holding that claim must fail on summary judgment where the timing of events was the only evidence offered to rebut non-retaliatory reasons for adverse action that were supported by the recordSummary of this case from Walker v. City of Holyoke
No. Civ. 97-2782(HL).
May 17, 1999.
Enrique J. Mendoza-Mendez, Mendoza Baco, San Juan, PR, Roberto Schmidt-Monge, Hato Rey, PR, for John Thomas, plaintiff.
Jose Luis Suarez-Villafane, Jimenez, Graffam Lausell, San Juan, PR, for McAllister Brothers, Inc., defendant.
OPINION AND ORDER
Before the Court are a motion for summary judgment by Defendant McAllister Brothers, Inc. and a motion for partial summary judgment by Plaintiff John Thomas Cruz ("Thomas"). McAllister operates a fleet of tugboats in Puerto Rico. Thomas is a former employee. He brings this claim for monetary and injunctive relief pursuant to the Americans with Disabilities Act ("ADA") and the Fair Labor Standards Act ("FLSA"). Thomas also brings Puerto Rico law claims pursuant to the Court's supplemental jurisdiction.
42 U.S.C.A. §§ 12101- 12213 (West 1995 Supp. 1999).
29 U.S.C.A. §§ 201- 219 (West 1998).
28 U.S.C.A. § 1367 (West 1993).
McAllister's motion seeks summary judgment dismissing the entire case; Thomas' motion is limited to his FLSA claim. When parties file cross-motions for summary judgment, the court should consider each motion separately and draw inferences against each movant in turn. Allstate Ins. Co. v. Occidental Int'l, Inc., 140 F.3d 1, 2 (1st Cir. 1998). The Court will first consider McAllister's motion. Accordingly, the Court initially reviews the record in the light most favorable to Thomas and draws all reasonable inferences in his favor. See LeBlanc v. Great American Ins. Co., 6 F.3d 836, 841 (1st Cir. 1993). Thomas began working for McAllister in March 1995 as a port engineer. The exact nature of his duties in this position are at the crux of this dispute, and the Court discusses this issue more fully below. For now, it is sufficient to say that the job description states that a port engineer is responsible for maintaining McAllister's fleet in a seaworthy condition and that the position's duties include supervising engine maintenance personnel; supervising the operation of power plants and auxiliary equipment for the vessels; supervising the repair of vessels; approving requisitions for parts and supplies; administering the repair shop; and issuing work orders.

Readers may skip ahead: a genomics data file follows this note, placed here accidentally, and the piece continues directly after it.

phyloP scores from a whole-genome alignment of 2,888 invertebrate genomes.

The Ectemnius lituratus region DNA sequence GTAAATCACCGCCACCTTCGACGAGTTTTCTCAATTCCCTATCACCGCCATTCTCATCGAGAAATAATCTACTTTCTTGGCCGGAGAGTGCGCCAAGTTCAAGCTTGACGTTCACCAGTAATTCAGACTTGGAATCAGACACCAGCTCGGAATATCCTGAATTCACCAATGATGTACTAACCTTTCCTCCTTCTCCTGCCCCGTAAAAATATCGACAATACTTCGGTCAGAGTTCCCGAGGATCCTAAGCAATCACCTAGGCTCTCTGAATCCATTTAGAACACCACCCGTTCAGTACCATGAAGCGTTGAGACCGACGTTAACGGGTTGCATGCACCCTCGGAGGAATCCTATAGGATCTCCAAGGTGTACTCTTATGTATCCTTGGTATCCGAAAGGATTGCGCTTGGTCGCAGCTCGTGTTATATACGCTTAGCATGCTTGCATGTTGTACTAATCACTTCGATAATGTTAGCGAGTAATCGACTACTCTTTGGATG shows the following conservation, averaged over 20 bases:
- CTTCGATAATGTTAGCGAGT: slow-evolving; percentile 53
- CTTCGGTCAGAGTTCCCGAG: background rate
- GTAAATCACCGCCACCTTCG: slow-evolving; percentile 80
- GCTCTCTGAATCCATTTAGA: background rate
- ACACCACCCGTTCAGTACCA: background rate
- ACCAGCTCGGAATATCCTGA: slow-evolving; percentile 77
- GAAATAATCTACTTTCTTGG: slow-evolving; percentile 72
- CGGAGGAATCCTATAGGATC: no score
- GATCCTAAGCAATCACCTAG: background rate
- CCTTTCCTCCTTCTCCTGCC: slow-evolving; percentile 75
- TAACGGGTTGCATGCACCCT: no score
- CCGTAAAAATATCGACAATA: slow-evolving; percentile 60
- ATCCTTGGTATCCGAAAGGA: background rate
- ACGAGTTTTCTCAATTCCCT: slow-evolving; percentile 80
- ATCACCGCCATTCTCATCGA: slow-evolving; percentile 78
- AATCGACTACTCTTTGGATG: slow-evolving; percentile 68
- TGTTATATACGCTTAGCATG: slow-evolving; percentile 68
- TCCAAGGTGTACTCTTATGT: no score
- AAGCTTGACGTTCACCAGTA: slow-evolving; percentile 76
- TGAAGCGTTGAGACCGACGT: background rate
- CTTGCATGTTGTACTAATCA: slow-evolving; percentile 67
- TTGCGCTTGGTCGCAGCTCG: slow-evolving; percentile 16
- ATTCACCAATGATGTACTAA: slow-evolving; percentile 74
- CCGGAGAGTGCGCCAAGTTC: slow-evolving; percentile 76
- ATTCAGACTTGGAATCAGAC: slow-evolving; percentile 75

Docket no. 46, exhibit 2.
Docket no. 46, exhibit 3.